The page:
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Qingdao to build five 'town-level' cities

By Xie Chuanjiao ( chinadaily.com.cn )

Updated: 2013-03-29

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Qingdao officially started an urbanization pilot program for small-sized cities on Tuesday, with five suburban towns in the affiliated county-level cities of Qingdao undertaking the mission to grow into mini-cities with an average population of 100,000 by 2016, according to sources at a government work conference.

Li Gezhuang town in Jiaozhou city, Nancun town in Pingdu city, Jiangshan town in Laixi city, Lancun town in Jimo city and Poli town in Huangdao city are expected to grow fast through the experimental program. Each of the five cities will reach an area of 10 square kilometers, with annual GDP reaching 10 billion yuan ($1.6 billion). Roughly 30 percent of GDP will be constituted by the tertiary industry, and social security systems and administrative mechanisms will all be developed within 3 years, said an authority at the meeting.

Wang Jianxiang, deputy mayor of Qingdao, said the government has to create sophisticated plans for the expansion of small-sized cities, taking into consideration infrastructure, industrial development, public service and landscape aesthetics.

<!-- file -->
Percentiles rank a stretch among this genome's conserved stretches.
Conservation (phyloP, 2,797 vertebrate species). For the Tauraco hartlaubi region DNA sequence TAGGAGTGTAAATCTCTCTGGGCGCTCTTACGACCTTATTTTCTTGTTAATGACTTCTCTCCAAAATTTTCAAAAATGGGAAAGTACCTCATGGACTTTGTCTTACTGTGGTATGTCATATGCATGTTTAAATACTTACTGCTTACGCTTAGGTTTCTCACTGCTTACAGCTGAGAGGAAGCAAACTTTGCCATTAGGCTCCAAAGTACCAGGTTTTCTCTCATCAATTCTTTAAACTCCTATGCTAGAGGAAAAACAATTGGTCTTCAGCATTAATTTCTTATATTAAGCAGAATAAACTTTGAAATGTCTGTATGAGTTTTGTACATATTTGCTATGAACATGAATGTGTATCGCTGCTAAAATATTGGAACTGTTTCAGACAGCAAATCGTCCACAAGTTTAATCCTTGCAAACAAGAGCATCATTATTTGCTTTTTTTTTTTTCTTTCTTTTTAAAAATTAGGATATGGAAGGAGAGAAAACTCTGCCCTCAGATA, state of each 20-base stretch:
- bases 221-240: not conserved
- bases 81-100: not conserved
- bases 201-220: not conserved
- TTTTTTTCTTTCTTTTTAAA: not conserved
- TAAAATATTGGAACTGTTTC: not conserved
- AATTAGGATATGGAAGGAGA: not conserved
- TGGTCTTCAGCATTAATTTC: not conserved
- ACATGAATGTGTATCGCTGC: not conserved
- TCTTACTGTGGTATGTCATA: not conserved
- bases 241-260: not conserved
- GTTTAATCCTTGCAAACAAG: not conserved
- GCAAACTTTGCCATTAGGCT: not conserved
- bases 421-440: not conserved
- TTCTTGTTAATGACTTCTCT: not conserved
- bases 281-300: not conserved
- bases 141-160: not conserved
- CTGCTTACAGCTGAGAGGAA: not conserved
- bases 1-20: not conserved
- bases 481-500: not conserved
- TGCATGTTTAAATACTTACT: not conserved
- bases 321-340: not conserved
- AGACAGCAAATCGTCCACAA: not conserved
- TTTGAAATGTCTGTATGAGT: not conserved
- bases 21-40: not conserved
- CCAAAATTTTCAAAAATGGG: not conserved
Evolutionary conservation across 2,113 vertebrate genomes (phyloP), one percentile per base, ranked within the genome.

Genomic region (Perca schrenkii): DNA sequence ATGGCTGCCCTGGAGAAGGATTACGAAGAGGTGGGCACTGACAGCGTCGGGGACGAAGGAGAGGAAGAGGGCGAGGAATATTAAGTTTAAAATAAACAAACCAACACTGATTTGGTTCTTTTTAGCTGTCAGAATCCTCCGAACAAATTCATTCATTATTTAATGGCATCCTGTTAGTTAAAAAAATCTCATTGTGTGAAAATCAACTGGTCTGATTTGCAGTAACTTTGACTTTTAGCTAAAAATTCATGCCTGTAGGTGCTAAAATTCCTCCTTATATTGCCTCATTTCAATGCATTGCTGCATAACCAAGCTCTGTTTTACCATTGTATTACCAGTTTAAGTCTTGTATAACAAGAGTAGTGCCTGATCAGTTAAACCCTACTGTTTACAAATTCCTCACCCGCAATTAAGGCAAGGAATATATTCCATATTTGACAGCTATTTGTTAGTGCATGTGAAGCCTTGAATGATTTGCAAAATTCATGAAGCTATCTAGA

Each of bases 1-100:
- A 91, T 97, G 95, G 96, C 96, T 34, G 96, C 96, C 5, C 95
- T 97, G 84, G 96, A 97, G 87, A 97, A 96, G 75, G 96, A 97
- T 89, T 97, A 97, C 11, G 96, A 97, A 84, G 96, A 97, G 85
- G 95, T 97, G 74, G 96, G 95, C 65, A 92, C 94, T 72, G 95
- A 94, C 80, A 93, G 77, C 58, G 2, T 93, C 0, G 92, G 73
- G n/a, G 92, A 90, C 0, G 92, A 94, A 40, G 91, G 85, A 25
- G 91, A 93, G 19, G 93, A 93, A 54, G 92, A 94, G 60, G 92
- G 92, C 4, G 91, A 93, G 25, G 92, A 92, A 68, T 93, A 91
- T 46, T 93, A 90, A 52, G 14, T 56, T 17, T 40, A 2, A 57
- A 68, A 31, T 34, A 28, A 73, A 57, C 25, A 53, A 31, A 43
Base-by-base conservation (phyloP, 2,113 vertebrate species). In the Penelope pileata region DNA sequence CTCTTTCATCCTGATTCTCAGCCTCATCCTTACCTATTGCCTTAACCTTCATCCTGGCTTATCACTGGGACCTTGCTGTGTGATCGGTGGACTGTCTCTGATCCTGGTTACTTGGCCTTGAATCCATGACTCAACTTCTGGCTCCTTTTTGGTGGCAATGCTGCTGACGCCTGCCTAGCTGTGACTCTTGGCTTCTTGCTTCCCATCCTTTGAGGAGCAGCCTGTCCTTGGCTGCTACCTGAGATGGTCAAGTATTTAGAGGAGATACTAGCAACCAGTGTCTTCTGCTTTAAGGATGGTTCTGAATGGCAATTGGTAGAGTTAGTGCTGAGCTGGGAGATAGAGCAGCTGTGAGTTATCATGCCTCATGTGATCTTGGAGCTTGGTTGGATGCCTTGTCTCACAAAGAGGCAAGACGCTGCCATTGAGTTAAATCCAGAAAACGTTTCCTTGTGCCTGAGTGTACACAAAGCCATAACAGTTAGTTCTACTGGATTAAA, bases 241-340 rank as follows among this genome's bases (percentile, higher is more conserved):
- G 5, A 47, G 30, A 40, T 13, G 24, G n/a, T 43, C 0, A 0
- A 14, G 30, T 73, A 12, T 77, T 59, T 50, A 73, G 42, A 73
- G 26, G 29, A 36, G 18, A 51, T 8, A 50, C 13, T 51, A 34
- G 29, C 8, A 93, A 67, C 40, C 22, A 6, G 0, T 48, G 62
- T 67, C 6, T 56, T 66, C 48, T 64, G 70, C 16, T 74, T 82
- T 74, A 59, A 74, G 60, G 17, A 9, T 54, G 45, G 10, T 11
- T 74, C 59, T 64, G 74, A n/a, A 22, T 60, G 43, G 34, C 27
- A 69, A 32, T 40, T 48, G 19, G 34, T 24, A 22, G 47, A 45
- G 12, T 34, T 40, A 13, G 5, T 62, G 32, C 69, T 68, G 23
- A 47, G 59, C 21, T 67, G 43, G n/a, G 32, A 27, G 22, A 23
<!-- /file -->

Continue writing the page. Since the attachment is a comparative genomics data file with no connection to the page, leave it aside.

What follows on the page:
"The plans must be made with a global vision, international standard and Qingdao characteristics," said Wang.

By September 2013, the overall plan for small-sized cities of Qingdao will be completed. More detailed plans for specific areas as well as regulatory plans will be finished by the end of the year.

Comprehensive infrastructure construction will cover roads, water systems, electricity, telecommunication, gas, and garbage and sewage treatment. There will also be more investment in public facilities for education, science, culture and sports. A string of new administrative institutions will be developed to improve public management quality and provide urban-level public services.

The small cities will upgrade their current industrial parks and facilitate development of industrial clusters. The city of Qingdao will encourage manufacturing to relocate to pilot areas.

Meanwhile, residential management reforms will be implemented to allow farmers to earn urban citizenship and enjoy the same benefits as urban citizens. In return, those incentive policies will help attract more rural residents to relocate to the city. The original township government will be granted with county-level city administrative rights.